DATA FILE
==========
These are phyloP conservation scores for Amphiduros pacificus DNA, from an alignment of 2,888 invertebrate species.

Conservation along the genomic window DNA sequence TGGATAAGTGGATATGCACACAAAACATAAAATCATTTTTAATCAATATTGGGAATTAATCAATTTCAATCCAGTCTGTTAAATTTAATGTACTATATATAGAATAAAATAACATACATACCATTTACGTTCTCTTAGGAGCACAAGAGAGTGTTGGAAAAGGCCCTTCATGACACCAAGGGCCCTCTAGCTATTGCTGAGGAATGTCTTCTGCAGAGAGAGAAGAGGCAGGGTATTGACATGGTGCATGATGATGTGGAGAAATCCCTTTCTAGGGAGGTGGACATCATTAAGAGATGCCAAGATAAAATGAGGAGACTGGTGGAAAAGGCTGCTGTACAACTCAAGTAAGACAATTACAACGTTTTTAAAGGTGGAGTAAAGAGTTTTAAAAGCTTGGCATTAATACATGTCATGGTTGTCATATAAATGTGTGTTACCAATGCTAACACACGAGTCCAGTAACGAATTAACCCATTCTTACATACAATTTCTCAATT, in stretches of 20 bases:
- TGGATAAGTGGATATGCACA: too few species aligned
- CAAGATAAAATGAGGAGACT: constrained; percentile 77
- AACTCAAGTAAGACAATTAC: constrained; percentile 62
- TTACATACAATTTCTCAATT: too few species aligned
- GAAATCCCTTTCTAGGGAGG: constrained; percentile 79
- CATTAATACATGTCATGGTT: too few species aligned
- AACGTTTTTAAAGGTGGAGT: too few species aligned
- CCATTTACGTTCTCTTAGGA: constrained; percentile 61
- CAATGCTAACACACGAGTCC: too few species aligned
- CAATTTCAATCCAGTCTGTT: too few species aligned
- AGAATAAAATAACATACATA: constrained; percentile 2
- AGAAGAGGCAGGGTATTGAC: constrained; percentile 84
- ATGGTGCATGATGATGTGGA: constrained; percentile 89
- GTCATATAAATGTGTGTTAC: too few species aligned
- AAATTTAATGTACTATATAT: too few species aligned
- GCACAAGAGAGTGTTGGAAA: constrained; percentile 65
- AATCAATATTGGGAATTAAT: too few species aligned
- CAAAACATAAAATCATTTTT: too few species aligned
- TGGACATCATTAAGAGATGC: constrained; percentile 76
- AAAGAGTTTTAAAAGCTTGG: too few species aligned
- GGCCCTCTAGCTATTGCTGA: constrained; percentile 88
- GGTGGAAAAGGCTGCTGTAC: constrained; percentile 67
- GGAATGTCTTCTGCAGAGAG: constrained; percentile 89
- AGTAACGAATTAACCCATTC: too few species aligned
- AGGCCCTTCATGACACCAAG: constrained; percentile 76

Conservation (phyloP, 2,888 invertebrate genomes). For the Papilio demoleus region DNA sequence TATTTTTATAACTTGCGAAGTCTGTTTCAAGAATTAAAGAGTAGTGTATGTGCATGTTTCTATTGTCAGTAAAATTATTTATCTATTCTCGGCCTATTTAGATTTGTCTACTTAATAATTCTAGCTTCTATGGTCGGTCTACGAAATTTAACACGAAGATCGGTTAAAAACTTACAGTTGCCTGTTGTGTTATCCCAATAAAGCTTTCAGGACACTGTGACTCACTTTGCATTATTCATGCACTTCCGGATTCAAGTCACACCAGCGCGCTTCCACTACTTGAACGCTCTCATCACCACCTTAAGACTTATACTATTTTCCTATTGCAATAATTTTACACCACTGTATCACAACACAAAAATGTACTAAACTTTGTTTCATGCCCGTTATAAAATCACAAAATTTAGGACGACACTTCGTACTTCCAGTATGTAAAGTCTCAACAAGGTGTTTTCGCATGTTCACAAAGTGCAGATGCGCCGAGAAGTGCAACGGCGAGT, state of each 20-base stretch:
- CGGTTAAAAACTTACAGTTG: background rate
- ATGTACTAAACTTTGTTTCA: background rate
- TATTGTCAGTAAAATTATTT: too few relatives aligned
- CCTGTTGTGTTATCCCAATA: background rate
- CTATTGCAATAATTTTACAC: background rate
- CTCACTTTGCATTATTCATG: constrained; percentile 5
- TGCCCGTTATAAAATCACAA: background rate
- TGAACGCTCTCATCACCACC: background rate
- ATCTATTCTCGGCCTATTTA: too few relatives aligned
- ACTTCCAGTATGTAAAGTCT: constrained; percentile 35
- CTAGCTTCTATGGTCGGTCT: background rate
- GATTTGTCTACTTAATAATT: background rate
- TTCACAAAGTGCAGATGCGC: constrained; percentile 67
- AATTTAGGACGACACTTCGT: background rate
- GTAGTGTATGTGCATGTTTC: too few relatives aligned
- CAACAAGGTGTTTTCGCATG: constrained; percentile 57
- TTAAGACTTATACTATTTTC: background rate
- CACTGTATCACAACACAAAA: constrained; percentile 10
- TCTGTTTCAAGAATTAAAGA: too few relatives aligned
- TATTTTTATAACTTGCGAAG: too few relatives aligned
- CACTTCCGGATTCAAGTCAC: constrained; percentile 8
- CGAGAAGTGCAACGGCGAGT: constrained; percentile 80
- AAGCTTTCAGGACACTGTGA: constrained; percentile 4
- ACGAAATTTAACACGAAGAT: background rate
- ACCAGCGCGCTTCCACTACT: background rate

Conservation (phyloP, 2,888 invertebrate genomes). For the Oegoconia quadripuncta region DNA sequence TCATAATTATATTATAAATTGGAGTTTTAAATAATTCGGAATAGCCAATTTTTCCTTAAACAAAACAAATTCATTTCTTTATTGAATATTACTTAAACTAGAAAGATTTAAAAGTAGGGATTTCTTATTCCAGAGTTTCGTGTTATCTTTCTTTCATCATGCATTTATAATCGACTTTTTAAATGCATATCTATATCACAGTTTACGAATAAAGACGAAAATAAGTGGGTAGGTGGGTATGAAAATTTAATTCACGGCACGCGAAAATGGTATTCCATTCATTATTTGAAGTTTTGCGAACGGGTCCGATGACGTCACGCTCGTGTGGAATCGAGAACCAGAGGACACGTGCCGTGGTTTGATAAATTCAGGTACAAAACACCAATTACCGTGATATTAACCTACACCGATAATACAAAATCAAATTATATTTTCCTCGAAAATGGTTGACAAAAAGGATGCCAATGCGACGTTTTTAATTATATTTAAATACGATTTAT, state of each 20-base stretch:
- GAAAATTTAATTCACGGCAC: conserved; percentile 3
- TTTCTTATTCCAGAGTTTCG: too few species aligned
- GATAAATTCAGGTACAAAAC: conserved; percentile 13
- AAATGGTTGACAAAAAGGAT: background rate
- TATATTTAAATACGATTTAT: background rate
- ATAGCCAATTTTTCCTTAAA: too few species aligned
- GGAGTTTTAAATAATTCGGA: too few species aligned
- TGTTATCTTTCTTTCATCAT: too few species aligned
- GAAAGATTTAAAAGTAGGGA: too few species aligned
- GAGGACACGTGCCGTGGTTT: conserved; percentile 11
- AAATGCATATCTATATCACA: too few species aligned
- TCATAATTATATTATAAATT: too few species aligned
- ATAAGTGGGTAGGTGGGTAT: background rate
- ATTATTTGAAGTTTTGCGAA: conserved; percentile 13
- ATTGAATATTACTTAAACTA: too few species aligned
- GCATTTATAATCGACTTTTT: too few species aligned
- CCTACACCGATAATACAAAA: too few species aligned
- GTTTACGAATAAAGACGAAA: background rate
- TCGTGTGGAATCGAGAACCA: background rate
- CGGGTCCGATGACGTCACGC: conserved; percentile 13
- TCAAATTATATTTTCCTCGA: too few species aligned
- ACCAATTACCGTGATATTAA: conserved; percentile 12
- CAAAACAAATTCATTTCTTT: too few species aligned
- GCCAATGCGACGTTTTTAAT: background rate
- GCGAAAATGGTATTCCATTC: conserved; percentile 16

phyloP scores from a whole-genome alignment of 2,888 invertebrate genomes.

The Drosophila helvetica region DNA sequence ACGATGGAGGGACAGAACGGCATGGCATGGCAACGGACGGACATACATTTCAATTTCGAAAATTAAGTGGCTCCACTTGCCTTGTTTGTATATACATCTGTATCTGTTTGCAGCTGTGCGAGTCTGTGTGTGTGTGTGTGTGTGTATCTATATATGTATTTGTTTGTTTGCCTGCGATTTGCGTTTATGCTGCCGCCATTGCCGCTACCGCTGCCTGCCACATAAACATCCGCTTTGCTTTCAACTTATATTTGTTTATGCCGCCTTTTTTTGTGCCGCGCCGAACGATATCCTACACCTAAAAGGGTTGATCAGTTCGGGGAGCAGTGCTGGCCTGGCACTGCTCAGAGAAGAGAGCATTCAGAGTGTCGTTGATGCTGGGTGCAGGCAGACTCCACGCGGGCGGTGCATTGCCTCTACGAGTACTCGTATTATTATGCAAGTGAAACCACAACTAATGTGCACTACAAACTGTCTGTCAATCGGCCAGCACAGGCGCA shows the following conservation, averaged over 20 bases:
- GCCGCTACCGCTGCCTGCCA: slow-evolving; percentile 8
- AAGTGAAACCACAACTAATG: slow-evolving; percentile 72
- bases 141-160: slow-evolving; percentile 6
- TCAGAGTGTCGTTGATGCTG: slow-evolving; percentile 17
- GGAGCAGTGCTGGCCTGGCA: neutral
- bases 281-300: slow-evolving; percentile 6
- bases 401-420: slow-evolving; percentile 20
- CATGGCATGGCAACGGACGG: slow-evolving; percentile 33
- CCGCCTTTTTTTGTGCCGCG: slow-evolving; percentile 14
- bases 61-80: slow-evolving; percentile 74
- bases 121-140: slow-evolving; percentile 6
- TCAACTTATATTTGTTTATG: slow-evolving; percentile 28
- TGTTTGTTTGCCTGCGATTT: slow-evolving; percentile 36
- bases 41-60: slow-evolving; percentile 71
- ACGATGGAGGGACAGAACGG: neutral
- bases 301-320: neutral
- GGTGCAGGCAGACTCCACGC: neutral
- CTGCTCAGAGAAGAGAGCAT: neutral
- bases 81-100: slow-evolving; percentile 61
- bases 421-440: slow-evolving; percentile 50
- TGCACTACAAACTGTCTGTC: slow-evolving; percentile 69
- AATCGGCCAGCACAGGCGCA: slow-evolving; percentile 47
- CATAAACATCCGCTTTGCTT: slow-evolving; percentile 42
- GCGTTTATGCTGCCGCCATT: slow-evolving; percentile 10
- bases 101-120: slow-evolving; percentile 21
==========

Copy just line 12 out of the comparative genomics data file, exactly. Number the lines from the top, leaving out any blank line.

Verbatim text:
- CAATTTCAATCCAGTCTGTT: too few species aligned